Private hydro-electric power schemes were among the first to be constructed in Scotland. Cheap electricity was essential for the smelting of aluminium, and three schemes were built at Foyers, Fort William and Kinlochleven, the first in 1896. Apart from the Grampian scheme centred on Loch Rannoch and Loch Tummel and the Galloway scheme, little was done to develop power resources of Scotland's rivers until the 1940's.
Scotland has great potential as far as hydro-electric power is concerned. The high hills couples with the great amount of water in the west side of the country has meant fast flowing streams - essential for the production of hydro-electricity.
Since 1947, fifty-six major dams and fifty-three hydro-electric power stations have been built in the wetter parts of the Scottish Highlands and Islands.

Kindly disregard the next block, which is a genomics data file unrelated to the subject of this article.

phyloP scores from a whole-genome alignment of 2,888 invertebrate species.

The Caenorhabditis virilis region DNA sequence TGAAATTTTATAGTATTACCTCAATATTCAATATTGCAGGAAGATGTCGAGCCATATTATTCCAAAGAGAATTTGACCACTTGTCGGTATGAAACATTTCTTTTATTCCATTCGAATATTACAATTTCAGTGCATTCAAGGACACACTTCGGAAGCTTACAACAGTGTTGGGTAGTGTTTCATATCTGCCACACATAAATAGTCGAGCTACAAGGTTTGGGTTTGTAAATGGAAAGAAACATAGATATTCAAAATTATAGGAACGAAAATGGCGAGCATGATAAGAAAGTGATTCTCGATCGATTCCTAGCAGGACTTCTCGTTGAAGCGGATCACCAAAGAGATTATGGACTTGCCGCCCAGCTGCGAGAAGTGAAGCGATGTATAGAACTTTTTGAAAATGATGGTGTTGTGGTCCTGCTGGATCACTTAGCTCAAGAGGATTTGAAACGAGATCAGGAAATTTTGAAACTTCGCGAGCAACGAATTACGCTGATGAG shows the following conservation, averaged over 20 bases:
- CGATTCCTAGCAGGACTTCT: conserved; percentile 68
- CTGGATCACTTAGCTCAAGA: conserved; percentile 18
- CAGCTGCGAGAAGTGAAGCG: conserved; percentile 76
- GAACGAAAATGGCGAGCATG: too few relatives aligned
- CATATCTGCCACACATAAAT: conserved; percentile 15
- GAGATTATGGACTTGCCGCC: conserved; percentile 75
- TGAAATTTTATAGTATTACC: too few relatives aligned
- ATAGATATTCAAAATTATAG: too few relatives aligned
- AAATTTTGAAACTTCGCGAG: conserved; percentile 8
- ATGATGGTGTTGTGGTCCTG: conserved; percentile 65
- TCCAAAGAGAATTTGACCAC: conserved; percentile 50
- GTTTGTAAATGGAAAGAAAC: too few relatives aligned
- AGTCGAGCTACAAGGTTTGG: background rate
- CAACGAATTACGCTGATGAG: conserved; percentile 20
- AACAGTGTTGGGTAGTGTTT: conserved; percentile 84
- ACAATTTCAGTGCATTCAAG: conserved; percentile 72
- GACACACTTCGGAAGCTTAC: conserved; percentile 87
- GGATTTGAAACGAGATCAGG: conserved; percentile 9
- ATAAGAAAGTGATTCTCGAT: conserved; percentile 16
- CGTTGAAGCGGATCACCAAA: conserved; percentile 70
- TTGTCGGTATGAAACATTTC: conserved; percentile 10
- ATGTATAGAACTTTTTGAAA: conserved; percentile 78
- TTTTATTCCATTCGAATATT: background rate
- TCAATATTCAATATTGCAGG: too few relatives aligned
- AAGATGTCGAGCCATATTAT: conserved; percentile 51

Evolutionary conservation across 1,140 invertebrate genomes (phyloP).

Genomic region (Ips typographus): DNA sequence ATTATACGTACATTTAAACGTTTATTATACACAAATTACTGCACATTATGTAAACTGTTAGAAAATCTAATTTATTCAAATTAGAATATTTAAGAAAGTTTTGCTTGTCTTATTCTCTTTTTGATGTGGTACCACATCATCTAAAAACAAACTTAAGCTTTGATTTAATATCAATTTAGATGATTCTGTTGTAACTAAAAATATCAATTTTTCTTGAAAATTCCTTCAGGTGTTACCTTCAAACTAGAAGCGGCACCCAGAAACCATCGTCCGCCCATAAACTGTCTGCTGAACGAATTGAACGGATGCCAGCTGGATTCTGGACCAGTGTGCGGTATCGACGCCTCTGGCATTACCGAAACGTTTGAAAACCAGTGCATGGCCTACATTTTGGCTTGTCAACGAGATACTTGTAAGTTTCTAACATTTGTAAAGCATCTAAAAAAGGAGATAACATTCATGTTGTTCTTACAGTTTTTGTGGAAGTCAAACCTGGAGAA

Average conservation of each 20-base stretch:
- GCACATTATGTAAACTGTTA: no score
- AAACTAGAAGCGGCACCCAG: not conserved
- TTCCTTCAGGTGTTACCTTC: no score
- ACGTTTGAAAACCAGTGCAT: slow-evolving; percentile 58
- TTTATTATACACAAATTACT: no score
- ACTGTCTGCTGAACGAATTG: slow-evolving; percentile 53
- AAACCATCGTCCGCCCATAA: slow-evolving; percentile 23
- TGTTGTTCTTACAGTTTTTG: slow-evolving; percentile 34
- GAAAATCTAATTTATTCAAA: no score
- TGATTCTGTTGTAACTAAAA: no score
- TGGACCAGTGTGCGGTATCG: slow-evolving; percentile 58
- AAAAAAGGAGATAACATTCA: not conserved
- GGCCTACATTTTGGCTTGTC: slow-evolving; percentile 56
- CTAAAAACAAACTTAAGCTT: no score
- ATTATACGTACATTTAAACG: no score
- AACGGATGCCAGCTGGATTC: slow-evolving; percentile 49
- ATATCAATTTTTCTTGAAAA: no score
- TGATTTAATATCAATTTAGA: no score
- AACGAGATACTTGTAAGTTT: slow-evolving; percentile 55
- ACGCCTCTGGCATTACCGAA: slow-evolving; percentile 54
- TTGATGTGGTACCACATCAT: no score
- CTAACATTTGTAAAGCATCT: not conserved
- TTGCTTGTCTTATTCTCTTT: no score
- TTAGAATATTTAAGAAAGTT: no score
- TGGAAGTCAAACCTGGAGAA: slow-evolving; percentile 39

Hydro-electric power has a number of advantages over conventional systems. Firstly the power supply is free so even with escalating oil costs and a decrease in coal production the power can be supplied. Secondly this form of power means that the electricity can be stored in pump storage schemes. There are two such schemes in Scotland: GruaCha11 and Foyers.
Pump storage schemes work as follows: they have two reservoirs. The water from the upper reservoir flows through the dam creating electricity. It goes to the lower reservoir. Off peak electricity is supplied from an outside system to work the pumps which pump the water back to the upper reservoir. The energy thus stored in the earth's gravitational field.
It is estimated that about fifty percent of the potential power has now been harnessed. However, due to the present economic climate, further development is unlikely - at least for the time being. Even so, hydro-electric power has enabled electricity to be brought to the remotest parts of Scotland.